Lamborghini Miura Countach Diablo Murciélago #2# A celebration of an Italian legend

ISBN-10: 1844253007

ISBN-13: 9781844253005


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Lamborghini Miura Countach Diablo Murciélago #2# A celebration of an Italian legend

by Richard Dredge

When it comes to thrills on wheels, few companies carry it off like Lamborghini. Only supercar builders with even more precarious financial positions have ever come close to offering a similar blend of visual and dynamic excitement - products of more mainstream supercar builders such as Ferrari, Porsche and Aston Martin are ordinary by comparison.

However, there have been many occasions during the first four decades of Lamborghini's existence when it appeared that the company had breathed its last. Its cars were so exclusive, so exciting and so unattainable, that the sums simply didn't add up. Indeed, it was only thanks to the success (and financial support) of his tractor-building empire that Ferruccio Lamborghini could even think about producing supercars in the first place.

While Lamborghini's V12 two-seaters have always featured jaw-dropping designs, they've frequently been highly innovative too. Although the Miura wasn't the world's first-ever production mid-engined car, it was the first time the configuration had been used for something so astonishingly fast - and so achingly beautiful too. When the Countach superseded the Miura, though, it was hardly a case of more of the same; this was perhaps the most aggressive - and least practical - supercar the world had ever seen.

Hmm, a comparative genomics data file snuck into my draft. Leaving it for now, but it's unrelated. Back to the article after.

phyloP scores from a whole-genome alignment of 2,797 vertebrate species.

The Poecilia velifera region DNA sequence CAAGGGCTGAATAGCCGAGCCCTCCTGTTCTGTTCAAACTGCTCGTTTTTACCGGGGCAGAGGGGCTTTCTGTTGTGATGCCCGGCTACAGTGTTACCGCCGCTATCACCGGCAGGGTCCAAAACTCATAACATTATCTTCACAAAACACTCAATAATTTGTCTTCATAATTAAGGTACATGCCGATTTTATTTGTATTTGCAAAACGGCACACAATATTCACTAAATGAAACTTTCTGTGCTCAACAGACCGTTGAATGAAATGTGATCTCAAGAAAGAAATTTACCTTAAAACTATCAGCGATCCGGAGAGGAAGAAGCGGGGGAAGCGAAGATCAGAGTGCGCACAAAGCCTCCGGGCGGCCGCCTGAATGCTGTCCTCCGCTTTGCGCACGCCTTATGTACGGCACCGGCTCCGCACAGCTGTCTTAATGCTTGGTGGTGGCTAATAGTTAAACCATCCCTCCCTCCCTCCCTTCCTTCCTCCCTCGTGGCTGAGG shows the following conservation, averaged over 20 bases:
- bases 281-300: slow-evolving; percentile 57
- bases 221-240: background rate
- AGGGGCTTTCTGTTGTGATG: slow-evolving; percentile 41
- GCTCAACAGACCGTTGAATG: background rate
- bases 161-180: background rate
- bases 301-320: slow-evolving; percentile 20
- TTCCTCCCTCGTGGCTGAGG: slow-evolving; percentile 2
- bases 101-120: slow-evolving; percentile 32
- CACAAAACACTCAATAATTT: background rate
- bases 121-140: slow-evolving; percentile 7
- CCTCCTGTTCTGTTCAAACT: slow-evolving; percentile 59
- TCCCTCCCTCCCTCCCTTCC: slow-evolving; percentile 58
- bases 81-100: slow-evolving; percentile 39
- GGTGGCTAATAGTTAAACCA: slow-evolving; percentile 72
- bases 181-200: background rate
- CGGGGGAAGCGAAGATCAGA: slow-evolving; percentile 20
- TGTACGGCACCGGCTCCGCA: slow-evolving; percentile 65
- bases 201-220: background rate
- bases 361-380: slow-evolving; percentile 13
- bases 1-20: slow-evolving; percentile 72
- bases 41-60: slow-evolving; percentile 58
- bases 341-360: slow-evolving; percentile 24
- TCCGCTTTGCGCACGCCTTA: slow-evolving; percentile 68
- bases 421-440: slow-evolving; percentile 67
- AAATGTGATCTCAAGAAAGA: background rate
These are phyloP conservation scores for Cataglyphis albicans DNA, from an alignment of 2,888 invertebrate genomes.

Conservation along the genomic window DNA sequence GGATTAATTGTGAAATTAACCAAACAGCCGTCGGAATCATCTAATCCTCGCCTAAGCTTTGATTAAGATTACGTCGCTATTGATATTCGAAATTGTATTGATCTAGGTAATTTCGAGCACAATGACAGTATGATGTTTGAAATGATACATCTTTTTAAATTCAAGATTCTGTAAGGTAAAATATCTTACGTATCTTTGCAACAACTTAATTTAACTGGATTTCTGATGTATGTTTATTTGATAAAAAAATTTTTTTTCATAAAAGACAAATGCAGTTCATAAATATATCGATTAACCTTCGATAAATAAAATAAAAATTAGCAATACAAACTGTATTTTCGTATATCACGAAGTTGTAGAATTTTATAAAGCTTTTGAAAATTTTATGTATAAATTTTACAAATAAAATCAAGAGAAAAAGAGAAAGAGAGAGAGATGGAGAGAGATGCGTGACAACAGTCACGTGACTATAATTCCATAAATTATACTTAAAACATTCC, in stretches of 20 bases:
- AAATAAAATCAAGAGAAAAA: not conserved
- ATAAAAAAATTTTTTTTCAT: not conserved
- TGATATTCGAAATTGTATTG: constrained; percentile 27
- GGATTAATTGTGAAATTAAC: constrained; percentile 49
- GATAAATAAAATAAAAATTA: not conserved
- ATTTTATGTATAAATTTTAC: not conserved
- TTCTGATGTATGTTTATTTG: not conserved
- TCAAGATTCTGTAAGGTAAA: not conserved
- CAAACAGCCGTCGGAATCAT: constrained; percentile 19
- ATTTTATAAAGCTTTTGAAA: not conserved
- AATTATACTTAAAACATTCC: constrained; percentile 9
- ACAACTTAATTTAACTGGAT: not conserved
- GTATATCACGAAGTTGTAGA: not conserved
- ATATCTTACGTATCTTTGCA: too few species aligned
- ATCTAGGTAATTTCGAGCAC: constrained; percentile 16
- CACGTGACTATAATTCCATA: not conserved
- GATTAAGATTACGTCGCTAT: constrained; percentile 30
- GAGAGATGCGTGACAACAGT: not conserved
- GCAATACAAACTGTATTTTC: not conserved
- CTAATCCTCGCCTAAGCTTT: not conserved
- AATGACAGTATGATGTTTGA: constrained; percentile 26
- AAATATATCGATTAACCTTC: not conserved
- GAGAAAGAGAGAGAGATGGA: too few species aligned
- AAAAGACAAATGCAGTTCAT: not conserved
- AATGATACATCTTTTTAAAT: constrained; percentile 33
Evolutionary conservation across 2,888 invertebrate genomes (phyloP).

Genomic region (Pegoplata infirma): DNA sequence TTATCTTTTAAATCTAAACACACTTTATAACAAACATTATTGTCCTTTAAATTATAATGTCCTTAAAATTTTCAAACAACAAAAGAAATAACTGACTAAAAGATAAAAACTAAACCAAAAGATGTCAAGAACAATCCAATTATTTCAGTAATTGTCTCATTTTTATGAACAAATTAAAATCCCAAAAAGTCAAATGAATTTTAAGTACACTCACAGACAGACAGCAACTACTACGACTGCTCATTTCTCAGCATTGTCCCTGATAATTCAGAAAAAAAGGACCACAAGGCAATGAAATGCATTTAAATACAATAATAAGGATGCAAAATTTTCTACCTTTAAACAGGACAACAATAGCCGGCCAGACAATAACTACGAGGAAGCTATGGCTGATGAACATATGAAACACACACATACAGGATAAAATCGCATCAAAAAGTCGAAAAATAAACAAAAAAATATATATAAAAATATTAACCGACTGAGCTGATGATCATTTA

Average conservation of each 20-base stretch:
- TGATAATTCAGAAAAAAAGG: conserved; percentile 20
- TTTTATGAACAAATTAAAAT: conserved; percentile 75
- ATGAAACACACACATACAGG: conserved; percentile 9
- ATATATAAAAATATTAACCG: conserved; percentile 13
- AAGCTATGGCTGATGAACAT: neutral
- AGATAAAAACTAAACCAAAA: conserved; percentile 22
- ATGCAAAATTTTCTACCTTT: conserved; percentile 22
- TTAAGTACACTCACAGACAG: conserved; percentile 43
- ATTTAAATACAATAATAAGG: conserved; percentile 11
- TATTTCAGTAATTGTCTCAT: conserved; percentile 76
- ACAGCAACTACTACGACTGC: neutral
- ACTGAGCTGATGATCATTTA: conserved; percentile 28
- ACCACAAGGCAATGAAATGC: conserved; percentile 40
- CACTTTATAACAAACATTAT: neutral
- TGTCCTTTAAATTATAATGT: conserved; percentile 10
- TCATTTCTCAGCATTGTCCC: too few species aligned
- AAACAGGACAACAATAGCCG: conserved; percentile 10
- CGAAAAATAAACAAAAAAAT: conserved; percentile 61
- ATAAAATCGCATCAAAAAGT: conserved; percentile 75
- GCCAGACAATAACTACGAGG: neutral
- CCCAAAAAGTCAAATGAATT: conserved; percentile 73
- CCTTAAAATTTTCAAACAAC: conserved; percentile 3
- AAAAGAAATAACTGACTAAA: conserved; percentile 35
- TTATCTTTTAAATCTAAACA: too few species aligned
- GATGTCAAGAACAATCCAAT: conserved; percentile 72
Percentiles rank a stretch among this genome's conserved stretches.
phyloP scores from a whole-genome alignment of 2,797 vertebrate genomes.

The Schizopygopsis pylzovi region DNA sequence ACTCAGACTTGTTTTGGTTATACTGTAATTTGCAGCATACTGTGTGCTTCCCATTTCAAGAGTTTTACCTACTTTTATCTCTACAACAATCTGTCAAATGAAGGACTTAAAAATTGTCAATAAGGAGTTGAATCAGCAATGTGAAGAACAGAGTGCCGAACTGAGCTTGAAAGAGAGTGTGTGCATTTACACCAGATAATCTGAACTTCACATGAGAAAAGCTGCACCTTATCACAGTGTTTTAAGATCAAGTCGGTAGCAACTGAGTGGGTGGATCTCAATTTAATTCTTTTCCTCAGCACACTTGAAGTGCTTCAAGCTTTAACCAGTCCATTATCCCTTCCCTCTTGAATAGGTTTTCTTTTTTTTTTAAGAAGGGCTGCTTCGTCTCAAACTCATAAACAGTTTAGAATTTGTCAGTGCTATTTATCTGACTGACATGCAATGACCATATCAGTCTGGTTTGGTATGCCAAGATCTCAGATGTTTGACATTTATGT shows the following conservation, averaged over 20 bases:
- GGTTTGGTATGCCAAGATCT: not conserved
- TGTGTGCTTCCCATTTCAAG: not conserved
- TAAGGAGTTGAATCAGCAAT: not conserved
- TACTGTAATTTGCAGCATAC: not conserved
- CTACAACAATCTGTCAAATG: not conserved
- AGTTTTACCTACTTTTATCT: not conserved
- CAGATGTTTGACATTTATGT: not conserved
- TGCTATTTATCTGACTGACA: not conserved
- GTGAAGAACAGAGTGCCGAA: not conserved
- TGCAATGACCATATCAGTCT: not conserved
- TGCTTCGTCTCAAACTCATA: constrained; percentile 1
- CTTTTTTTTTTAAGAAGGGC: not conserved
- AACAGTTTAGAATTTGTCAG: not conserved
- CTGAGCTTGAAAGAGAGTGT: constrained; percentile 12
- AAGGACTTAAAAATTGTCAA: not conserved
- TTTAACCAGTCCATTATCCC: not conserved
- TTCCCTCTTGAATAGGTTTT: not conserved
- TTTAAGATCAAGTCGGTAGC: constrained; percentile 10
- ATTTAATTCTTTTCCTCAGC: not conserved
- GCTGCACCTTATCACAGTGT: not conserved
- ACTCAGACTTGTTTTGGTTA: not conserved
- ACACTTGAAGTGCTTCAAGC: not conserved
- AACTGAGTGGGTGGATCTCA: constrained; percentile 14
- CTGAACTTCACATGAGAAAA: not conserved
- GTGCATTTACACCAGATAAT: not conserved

By the time the Diablo appeared in 1990, the supercar world had moved on. With Lamborghini having relatively small amounts of money to develop the world-beater everybody expected, the car was fabulous but struggled to differentiate itself from some of its rivals - but that raging bull on the nose still counted for a lot. And while the initial Diablo may have appeared to struggle to distance itself from the pack, the model quickly evolved to ensure Lamborghini stole a march.

Just when certain rivals thought they'd caught up again, the Murcielago of 2001 moved the goalposts once more. But in an increasingly politically correct world, and with power getting ever cheaper, Lamborghini has had to work harder and harder to stay one step ahead. If anybody is able to leave the rest behind, it's the company from Sant'Agata.

Fascinated by the minutiae of motoring history, Richard Dredge is happiest when trawling through his library, unearthing long-forgotten snippets. Whether it's obscure concepts, low-volume production cars or something more mainstream, Richard will always dig something up!

Buch, Hardcover, 25,5 x 25,5 cm, 160 Seiten, 200 farbige und 50 s/w-Abbildungen, englischer Text